New period room at the Met challenges the whole idea of period rooms
Seneca Village was a community located a few hundred yards west of the current location of the Met. Established in 1820 by free African Americans, it was seized and destroyed by eminent domain in 1857 to make way for Central Park. The day before yesterday we could fly presents the speculative story of a household based there, had it been allowed to evolve, with goods passed down from generation to generation. The house – an amalgamation of past and future fusing a historic kitchen with a forward-looking living room – contains dozens of provocative items, both new commissions and items from the museum’s collection.
Commissioned in 2019 to refresh the traditional formula of its period rooms by the director of the Met Max Hollein, the museum’s curators “recognize[d] that it was an opportunity to bring new stories to [these] rooms, âexplains Sarah E. Lawrence, Met curator in charge of the department of European sculpture and decorative arts, and one of the curators involved in the installation. âThe whole project is a critique of period rooms,â adds Lawrence, who notes that the project’s stories extend to all African Americans and the entire African diaspora.
During the design phase, the Met curators “recognized that this was not our story to tell” and invited the Oscar-winning production designer to Black Panther, Hannah Bleacher and Dr Michelle Commander of the Schomburg Center will serve as lead designer and curator, respectively. The team created a skeletal structure that is about the size of a house in Seneca Village. At one end, the wood-frame kitchen space is filled with items like an 18th-century stoneware pot produced from the commercial oven of Thomas W. Commeraw, an African-American free resident and the Lower East Side. These historic pieces mingle with more contemporary items like a pair of yellow house shoes from acclaimed interior designer Sheila Bridges’ current collection, which sit casually under a blackened teak table designed in 2018 by the South. – African Chuma Maweni. The extension of the domestic space is a white living space, in steel and plexiglass, filled with contemporary art, furniture and books, rendered with an imagined sense of the future.
The title of the exhibition is based on Virginia Hamilton’s children’s book People could fly, a tale of twenty-four Black American folk stories that centers African Americans fleeing bondage and hardship through mystical and supernatural means. Afrofuturism – the concept used to center aesthetics and the conservation of space – imagines the complex story of the black experience and permeates it with uplifting scenarios that center black excellence and creativity, envisioning exciting futures. The past, present and future essentially collapse into each other.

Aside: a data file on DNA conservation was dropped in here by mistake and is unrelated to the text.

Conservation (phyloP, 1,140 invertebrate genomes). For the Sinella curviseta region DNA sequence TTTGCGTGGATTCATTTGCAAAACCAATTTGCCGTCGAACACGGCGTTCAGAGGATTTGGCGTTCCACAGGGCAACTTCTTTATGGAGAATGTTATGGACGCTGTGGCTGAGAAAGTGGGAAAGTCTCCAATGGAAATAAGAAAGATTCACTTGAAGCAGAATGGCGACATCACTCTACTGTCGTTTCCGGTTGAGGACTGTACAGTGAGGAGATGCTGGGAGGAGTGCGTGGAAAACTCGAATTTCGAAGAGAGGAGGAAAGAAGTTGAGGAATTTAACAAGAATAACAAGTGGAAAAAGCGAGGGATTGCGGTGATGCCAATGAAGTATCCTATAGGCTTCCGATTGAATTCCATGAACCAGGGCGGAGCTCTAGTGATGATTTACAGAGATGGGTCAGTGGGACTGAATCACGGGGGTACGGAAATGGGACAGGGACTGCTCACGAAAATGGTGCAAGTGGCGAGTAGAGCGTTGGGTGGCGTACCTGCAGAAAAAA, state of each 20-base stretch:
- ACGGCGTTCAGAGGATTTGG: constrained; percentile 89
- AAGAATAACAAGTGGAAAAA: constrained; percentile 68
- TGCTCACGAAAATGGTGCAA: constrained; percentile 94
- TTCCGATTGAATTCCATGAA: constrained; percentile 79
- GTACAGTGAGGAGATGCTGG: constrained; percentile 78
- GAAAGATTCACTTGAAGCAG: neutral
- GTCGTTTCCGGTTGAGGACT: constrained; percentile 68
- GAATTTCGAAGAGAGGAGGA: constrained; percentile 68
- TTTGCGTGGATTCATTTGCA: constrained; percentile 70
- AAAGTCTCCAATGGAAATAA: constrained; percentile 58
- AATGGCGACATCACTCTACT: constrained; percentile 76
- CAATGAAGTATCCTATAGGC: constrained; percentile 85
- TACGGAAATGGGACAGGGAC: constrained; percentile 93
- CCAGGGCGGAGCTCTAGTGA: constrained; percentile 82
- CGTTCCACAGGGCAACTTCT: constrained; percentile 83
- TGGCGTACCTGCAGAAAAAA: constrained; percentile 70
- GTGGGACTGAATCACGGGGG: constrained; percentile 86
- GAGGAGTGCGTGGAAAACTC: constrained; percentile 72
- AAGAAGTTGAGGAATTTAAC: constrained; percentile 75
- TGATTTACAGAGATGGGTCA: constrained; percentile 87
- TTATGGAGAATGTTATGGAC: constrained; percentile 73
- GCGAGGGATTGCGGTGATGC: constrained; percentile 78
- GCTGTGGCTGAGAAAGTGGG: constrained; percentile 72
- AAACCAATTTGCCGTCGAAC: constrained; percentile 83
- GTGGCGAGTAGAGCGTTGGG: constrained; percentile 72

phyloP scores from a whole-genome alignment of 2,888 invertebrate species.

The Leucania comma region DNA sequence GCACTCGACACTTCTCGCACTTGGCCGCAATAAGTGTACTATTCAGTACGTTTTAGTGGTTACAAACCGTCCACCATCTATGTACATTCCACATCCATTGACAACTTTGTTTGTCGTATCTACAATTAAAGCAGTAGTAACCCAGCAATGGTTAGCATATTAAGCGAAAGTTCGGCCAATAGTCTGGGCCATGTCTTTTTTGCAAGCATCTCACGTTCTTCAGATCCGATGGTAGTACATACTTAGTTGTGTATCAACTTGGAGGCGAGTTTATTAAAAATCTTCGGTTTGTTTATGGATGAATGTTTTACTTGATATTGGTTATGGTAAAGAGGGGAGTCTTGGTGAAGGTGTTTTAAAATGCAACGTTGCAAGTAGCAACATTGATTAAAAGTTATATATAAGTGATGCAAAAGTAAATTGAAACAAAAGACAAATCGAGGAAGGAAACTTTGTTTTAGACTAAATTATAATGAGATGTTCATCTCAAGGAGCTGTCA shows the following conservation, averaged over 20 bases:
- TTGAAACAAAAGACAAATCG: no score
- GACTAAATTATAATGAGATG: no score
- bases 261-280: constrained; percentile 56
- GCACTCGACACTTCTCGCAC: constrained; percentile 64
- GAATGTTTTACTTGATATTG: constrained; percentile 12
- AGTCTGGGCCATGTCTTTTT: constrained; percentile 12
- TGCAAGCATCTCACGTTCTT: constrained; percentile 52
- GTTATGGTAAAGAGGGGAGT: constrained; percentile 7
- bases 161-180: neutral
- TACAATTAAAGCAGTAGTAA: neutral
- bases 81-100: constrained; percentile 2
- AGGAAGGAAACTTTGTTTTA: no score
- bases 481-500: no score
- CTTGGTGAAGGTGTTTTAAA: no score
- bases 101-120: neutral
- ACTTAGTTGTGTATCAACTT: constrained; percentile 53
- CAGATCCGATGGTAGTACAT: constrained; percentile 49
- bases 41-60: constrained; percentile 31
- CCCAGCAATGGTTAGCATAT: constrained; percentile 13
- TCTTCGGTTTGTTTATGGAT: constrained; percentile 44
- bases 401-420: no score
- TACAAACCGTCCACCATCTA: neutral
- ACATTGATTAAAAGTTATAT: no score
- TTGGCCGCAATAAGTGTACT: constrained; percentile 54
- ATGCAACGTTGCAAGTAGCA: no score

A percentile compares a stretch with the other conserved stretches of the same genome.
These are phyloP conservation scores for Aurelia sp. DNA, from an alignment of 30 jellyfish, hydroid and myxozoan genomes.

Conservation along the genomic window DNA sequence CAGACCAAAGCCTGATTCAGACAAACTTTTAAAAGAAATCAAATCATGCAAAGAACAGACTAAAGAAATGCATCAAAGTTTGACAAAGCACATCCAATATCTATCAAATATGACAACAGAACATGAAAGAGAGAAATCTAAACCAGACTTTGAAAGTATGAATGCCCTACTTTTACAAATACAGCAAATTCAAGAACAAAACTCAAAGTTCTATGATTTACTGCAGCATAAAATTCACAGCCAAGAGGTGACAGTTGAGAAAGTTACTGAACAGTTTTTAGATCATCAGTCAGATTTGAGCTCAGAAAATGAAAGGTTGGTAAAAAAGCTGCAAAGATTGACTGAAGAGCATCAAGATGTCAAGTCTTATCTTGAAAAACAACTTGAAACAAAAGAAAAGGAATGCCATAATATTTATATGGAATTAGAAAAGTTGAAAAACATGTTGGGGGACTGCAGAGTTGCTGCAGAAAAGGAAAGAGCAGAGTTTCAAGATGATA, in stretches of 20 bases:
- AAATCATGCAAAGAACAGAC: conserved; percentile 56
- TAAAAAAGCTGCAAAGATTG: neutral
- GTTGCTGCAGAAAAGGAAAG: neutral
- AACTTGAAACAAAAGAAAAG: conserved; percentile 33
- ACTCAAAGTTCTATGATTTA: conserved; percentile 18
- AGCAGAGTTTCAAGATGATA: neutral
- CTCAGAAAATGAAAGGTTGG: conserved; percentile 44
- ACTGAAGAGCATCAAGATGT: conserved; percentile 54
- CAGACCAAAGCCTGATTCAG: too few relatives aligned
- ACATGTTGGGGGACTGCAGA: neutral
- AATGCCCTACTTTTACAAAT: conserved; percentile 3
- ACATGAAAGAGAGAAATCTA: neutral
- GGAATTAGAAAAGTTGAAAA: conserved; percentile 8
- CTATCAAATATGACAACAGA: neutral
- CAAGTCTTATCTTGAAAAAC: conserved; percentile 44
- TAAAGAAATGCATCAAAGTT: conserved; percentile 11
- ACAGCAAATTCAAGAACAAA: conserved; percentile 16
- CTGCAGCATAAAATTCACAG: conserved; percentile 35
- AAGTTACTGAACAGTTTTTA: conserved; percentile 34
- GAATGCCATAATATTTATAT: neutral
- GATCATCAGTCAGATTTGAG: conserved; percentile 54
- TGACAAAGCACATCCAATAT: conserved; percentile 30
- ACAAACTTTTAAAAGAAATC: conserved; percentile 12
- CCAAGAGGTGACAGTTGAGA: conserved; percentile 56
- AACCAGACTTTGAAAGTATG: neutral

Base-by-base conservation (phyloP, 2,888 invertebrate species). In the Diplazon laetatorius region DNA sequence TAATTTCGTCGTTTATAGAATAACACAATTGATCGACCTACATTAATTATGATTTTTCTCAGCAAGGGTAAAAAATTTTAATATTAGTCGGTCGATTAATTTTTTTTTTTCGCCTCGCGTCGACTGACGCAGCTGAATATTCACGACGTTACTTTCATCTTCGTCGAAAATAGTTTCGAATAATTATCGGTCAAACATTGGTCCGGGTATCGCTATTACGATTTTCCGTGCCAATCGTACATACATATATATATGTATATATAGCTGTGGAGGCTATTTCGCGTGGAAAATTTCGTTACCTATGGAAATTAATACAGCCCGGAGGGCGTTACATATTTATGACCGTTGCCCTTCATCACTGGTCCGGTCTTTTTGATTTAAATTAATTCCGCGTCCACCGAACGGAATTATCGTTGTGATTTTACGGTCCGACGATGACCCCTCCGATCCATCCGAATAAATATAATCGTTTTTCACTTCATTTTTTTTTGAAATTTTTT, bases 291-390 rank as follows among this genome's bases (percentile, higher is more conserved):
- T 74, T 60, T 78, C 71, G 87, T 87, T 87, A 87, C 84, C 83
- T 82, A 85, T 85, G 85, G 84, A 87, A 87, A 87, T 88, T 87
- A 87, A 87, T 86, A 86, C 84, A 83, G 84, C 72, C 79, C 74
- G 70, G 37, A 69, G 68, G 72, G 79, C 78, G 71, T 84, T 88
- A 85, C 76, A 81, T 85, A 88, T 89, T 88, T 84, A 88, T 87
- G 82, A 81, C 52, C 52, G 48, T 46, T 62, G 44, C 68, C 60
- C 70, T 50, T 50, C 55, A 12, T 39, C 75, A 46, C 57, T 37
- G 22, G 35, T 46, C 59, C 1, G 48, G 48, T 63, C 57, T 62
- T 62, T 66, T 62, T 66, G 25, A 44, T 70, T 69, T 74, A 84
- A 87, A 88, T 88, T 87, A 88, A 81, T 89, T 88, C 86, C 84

Much of the carefully curated collection of household objects and new artistic works in the exhibition is designed by African artisans and those from its diaspora. Njideka Akunyili Crosby’s The vibrant wallpaper transports us to the past with pasted images that refer to the village of Seneca, superimposed on subtle images, like that of a living descendant of Seneca, that bring us to the present. Fabiola Jean-LouisThe 24k gold-gilded tiered paper dress is painstakingly fashioned in a 19e– century and recognizes the Haitian female deity Ezili (known as the spiritual mother of Haiti and who would have inspired the Haitian revolution) through color and embellishment. Award-winning director Jenn Nkiru’s black-and-white short, unnamed yet, depicting images from the past and present, is looping on a five-screen TV in the exhibition lounge.
Historic pieces like an 18th-century stoneware pot produced from the commercial kiln of Thomas W. Commeraw, a free African American and Lower East Side resident, mingle with more contemporary items like a pair of house shoes. yellow from the current collection of a renowned interior designer. Sheila Bridges, who sit casually under a blackened teak table designed in 2018 by the South African artist Chuma Maweni.
Lawrence notes that historic homes in the United States, especially those in the south, have recently devoted themselves to recognizing all members of a household, including slaves. This is an important step in recognizing the entire history of the United States and the critical role African Americans have played in shaping this country. âBut I also strongly believe that we shouldn’t just preserve the domestic interiors of people in their slave status,â Lawrence said. The day before yesterday we could fly Not only gives the Met a chance to reveal a very sensitive part of American history that it has never touched on before, but to do so in auspicious way.
âI hope the public, and especially the new generations of young black children, are able to see the value of going down memory lane,â Dr. Commander says of the exhibit, âalso, who “They see the possibilities that speculation can really bring to people in general. This idea of ââthinking speculatively is liberating.